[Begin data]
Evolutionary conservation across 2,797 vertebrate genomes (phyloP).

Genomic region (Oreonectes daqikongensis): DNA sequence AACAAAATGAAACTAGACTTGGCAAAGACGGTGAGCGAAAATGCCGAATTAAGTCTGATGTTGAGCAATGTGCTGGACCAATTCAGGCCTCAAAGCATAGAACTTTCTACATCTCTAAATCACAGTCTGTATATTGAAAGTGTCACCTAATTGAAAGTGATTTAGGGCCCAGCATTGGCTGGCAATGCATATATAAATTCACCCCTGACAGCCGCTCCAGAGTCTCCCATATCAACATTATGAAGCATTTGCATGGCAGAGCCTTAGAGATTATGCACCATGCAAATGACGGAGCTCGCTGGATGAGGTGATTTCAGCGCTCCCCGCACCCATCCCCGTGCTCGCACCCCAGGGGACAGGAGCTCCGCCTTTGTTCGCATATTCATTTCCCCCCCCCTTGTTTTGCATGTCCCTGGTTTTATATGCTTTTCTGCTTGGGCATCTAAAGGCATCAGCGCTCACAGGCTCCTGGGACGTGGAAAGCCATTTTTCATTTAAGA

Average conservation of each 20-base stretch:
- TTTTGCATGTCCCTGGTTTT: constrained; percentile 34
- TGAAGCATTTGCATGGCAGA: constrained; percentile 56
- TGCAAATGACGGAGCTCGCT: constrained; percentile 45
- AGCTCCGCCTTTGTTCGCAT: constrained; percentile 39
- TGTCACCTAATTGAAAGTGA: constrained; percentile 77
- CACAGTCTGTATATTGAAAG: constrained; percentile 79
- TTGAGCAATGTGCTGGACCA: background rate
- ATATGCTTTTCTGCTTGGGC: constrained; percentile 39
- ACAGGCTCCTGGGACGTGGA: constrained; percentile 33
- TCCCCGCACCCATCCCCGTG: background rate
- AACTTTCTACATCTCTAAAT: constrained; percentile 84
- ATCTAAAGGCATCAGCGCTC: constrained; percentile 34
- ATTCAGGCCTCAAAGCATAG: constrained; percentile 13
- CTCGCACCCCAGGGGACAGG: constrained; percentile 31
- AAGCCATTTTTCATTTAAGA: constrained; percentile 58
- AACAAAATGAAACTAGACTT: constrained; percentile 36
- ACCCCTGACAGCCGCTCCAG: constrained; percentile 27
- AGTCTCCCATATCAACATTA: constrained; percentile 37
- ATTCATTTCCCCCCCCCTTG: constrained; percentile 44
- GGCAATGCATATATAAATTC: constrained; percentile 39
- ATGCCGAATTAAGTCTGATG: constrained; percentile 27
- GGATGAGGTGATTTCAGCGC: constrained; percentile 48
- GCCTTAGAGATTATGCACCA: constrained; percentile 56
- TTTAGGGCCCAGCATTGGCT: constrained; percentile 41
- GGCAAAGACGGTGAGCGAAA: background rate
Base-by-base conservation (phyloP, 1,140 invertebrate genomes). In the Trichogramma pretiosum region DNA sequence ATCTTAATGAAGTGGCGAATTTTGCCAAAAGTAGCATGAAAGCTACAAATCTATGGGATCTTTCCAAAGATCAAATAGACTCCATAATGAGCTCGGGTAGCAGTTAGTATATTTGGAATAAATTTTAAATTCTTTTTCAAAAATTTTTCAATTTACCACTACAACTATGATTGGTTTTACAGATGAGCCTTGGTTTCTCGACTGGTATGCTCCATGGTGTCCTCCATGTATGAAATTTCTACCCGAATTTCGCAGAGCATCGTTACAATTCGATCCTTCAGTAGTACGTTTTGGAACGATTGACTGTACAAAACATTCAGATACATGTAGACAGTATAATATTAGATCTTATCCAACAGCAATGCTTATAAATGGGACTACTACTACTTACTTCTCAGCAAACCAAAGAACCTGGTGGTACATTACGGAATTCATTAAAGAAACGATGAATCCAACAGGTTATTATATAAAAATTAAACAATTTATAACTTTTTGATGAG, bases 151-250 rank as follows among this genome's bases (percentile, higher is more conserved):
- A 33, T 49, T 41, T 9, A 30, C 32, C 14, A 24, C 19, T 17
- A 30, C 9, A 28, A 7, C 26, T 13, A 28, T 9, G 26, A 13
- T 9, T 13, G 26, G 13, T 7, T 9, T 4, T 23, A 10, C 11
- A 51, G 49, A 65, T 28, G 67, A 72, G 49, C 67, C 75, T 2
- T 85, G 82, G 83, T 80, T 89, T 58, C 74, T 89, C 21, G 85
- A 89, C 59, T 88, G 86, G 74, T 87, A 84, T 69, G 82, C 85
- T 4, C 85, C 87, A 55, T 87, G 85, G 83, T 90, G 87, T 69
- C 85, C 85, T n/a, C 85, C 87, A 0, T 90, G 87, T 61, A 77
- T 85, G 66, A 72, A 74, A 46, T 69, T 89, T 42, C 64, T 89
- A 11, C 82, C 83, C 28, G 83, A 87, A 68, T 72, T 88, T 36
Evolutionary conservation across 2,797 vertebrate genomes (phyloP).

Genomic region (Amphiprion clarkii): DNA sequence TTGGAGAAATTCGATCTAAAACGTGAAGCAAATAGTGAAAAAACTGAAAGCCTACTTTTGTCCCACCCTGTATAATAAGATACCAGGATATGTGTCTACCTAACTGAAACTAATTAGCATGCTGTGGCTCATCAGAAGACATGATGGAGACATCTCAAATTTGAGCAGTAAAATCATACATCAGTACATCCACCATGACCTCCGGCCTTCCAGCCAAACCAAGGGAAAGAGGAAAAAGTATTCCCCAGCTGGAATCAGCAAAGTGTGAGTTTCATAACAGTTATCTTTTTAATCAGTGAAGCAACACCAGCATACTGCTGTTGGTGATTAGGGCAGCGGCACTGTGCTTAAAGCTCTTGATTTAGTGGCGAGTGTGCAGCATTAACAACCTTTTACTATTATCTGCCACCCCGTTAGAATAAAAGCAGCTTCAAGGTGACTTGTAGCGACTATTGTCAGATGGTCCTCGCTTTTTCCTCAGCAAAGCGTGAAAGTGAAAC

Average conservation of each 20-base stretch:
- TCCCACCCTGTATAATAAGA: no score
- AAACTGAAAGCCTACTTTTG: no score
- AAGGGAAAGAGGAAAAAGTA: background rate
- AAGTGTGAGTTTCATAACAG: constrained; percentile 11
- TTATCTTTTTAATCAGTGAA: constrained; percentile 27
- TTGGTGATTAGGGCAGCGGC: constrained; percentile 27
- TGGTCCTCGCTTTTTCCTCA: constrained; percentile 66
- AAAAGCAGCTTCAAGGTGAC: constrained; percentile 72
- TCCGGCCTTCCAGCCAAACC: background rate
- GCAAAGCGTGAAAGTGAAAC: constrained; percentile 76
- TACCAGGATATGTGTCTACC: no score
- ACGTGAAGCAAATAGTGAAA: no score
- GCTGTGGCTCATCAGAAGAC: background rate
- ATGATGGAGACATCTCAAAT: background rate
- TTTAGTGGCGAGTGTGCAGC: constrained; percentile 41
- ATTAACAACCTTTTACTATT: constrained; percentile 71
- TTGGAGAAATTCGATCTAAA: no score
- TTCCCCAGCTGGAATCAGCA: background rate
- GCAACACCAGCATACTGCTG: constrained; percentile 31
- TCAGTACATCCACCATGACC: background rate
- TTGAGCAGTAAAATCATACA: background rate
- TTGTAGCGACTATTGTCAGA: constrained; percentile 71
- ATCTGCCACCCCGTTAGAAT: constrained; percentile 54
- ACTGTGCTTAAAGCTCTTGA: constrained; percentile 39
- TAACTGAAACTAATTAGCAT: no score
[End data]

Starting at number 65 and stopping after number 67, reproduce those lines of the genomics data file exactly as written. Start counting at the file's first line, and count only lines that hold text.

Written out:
- ATCTGCCACCCCGTTAGAAT: constrained; percentile 54
- ACTGTGCTTAAAGCTCTTGA: constrained; percentile 39
- TAACTGAAACTAATTAGCAT: no score